Mercedes-AMG GT3 Victim of Own Success

Words John Clark | November 17, 2015
Mercedes-AMG has so many returning customers for their AMG GT3 that they are able to fill new orders for new customers
Words John Clark November 17, 2015

The new Mercedes-AMG GT3 will not make its North American debut in next year’s Rolex 24 at Daytona.  Not because of mechanical issues or lack of teams wanting to drive the coveted race car, but because there is not enough time to produce enough new cars, this according to Thomas Jäger of AMG customer sports, one of the manufacturer’s factory drivers. “Unfortunately we are not able to deliver cars here for Daytona, because we sold so many cars to our current customers, that we are not able to deliver (to) new customers over there,” Jäger said.

A company concerned about its current customers and not just making new ones, can’t complain with that.

“It would be unfair to not give cars to our current customers, which have been in the program for the last five years, and give cars to new customers.”

2016 Mercedes-AMG GT3 Race Car

2016 Mercedes-AMG GT3 Race Car

There remains sufficient customer interest in North America, Jäger said. Weistec Engineering announced two new cars for Pirelli World Challenge next season and he said Mercedes-AMG is talking to two other teams.

The best case scenario for a debut in the IMSA WeatherTech SportsCar Championship, he said, is likely going to be the midseason.

“On one hand it’s good, because our sales are very good. On the other hand it would have been great to have some new teams over here. So we work on that, and we shoot to have cars on grid for midseason, or the latest by 2017 in WeatherTech.”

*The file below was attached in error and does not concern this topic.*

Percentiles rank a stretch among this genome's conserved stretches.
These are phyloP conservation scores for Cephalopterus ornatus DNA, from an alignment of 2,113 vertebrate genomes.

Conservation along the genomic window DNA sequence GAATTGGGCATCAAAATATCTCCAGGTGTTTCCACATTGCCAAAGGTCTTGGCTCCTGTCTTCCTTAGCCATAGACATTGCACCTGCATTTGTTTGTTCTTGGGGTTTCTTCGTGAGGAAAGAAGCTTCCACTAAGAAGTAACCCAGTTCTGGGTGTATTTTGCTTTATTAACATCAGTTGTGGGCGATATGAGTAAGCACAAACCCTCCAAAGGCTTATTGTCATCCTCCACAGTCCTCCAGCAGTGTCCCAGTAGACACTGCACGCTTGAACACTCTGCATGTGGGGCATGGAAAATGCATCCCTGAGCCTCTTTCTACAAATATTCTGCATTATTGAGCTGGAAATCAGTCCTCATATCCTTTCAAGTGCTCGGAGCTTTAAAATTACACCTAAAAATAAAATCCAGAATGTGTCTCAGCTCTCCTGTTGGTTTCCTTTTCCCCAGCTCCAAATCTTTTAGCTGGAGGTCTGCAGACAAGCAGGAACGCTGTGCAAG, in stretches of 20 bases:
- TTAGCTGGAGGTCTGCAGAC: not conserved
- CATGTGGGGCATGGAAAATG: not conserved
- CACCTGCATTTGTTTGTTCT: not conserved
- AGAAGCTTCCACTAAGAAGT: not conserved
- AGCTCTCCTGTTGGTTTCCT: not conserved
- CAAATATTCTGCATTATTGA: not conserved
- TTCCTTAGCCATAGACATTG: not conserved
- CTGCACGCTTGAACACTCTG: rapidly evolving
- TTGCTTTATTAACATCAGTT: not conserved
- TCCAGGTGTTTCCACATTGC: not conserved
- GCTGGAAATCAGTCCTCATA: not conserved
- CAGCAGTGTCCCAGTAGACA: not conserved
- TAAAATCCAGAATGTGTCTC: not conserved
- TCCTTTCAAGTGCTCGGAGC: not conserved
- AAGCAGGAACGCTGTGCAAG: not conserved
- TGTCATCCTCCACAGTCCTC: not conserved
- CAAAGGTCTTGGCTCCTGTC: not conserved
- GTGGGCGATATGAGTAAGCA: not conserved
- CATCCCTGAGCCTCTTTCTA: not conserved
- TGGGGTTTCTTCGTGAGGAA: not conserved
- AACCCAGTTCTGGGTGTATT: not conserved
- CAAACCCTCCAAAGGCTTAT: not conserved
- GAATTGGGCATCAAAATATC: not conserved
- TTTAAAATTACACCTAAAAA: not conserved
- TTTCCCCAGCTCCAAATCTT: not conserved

One of the new Mercedes-AMG GT3 cars is at Daytona this week for baseline Balance of Performance testing.

Two of the previous generation Mercedes-Benz SLS AMG GT3s are here as well, run by Elton Julian’s DragonSpeed operation.

“For us, it’s an important market. We want to be here,” Jäger said. “This is why we are here for the BoP test, to get the car properly balanced, that we have the possibility to run in one of the next races.”

The test will mark Jäger’s debut at Daytona; he noted the differences in the new Mercedes-AMG GT3 compared to the previous generation SLS.

“What was very important in the development was to lower the weight, because, with the new performance windows, we wanted to fit perfectly in there for one target,” he said.

“We want to keep the good driveability from the SLS, because the gentlemen driver felt good immediately with the car. This one, we have achieved from the GT as well. It’s more race car. It’s as reliable. It supports the customer teams.

“We have increased the mileage for the engine, so it’s now 20,500 kilmometers before rebuild, and the gearbox will last longer so the running costs will go down. The SLS will be another improvement.

“In total it’s a very good package as a customer car. We hope to be competitive the next five years; the SLS, we did not have the performance update for the teams. It’s nice to drive and I hope we will be successful in the future.”